Buffalo Sabres: The Sabres have won four of their last five games. All things are possible. Buy a lottery ticket.
Calgary Flames: Karri Ramo hasn't allowed a goal in more than 140 minutes but yeah the Flames just work harder than their opponents and definitely aren't really lucky almost every single night. (In this game against the Coyotes, though, they were indeed dominant.)
Carolina Hurricanes: Jordan Staal is getting closer to returning from injury but still hasn't started skating. And if they have a look at the standings, and what Eichel and McDavid are doing, they might not want to rush him.
Chicago Blackhawks: The Blackhawks pretty much killed the Kings in their first rematch since the Western Conference Final.
Colorado Avalanche: Of all the embarrassing things that happened to Dallas on Saturday, this might be the worst. Low-angle goal by Danny Briere from a mile out? Yeesh.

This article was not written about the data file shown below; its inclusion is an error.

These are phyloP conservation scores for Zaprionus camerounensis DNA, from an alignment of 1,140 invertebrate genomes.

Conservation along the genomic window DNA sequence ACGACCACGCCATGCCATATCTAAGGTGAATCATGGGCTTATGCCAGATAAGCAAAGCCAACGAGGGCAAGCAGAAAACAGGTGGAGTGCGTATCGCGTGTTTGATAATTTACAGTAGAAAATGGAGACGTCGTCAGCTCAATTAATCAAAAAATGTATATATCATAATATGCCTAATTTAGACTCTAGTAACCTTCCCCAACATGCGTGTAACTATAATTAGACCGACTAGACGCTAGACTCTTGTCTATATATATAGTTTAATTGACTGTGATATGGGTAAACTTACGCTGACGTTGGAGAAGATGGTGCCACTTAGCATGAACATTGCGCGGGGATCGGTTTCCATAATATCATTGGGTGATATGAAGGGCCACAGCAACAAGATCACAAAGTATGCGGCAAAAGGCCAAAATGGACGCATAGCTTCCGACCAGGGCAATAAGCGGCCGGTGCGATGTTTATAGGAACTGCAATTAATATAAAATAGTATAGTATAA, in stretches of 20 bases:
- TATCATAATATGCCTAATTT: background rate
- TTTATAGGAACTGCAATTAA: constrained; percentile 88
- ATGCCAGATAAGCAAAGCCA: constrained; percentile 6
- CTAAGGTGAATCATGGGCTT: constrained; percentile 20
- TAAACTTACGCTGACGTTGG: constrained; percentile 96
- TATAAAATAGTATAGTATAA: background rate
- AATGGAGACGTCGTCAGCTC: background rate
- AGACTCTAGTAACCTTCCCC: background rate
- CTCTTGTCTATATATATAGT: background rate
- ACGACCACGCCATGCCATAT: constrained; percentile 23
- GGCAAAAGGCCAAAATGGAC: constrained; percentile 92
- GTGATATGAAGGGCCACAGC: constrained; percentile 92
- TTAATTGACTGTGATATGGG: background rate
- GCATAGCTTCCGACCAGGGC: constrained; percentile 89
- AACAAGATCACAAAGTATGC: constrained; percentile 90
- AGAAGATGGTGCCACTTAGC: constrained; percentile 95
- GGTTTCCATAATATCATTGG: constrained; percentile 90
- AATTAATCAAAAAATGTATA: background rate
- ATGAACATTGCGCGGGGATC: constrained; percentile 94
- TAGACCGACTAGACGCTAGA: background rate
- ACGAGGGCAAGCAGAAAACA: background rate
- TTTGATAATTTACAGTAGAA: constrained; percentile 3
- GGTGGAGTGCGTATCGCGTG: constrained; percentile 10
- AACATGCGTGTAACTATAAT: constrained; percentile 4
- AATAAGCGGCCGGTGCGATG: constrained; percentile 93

Columbus Blue Jackets: The Blue Jackets are officially last in the NHL. No one saw this coming.
Dallas Stars: What an awful game. Something is very wrong with this team. The Stars should be so much better.
Detroit Red Wings: The Red Wings are scoring a lot of goals lately, as is their wont.
Edmonton Oilers: Ben Scrivens with the scoop of the century.
Florida Panthers: Bad team to trade middling forwards in December? You don't say!
Los Angeles Kings: The Kings haven't been great or anything even when he's been healthy, but losing Marian Gaborik hurts a lot.
Minnesota Wild: Just give every decent young defenseman in the league a lot of years and $4 million, at this point. Make it automatic. It basically is already.
Montreal Canadiens: The Habs are starting to lose a lot more games, which makes sense because their underlying numbers suggest they have a serious problem. (It's the coach.)
Nashville Predators, America's Favorite Hockey Team: Can't say the Preds didn't earn this game-winner from Colin Wilson (who, by the way, has been very good this year even if the point totals don't reflect it, at 65.5 percent corsi). Look at that shot total for the game.
New Jersey Devils: New Jersey went 4-8-2 in November. Whatever it is that made them a dominant possession team the last few years seems to have escaped them. This appears to be bad.